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History of Grass Breeding for Grazing Lands in the Northern Great Plains of the USA and Canada

By Kenneth P. Vogel and John Hendrickson

Abstract

• In the early 1930s there were millions of acres of extensively degraded grazing lands and abandoned and eroded cropland in the Northern Plains of the United States and Canada. • Grass breeding and plant materials programs were established by both the US and Canadian governments and cooperating universities to develop revegetation materials. • Efforts of a small number of research locations and people resulted in grass cultivars or varieties that were used to revegetate and preserve the soil on millions of acres of land. • This is a brief history of the people, agencies, and universities that developed these cultivars that restored and increased the productivity of grasslands in the Northern Plains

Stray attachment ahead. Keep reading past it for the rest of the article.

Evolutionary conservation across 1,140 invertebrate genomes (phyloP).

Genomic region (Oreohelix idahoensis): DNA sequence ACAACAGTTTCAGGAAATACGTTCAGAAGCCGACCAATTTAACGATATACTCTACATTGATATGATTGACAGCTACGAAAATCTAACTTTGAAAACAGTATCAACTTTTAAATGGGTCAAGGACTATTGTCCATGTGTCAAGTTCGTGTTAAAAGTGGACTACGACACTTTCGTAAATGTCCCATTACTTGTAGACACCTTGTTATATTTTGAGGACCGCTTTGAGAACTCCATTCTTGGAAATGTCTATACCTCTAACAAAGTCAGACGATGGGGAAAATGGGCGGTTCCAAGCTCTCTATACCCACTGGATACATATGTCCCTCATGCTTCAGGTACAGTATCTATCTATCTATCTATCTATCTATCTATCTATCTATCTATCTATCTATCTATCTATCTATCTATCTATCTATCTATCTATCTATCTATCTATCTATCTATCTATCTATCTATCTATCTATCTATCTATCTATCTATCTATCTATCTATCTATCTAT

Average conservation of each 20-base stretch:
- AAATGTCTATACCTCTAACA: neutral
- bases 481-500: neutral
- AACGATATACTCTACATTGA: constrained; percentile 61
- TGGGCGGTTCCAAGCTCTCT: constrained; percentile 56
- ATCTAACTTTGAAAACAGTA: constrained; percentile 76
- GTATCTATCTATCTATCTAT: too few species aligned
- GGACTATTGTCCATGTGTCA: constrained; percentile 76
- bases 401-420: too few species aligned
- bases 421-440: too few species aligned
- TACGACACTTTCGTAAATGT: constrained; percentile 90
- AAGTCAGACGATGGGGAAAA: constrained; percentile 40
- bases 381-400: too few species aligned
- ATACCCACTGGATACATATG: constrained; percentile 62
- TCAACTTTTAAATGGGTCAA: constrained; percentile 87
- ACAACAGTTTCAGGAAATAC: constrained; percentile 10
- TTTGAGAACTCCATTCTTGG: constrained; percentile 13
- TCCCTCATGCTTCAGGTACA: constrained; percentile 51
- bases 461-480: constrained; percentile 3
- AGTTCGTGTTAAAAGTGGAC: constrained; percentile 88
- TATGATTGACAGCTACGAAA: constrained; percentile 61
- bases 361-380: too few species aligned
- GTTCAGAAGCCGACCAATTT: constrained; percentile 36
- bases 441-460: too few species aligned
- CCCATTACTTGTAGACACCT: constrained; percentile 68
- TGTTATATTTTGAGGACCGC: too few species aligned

Topics: grasses, breeding, conservation, rangeland, pastures, cropland, Agricultural Science, Agriculture, Agronomy and Crop Sciences, Botany, Horticulture, Life Sciences, Other Plant Sciences, Plant Biology, Plant Sciences
Publisher: DigitalCommons@University of Nebraska - Lincoln
Year: 2019
OAI identifier: oai:digitalcommons.unl.edu:agronomyfacpub-2284
Provided by: UNL | Libraries

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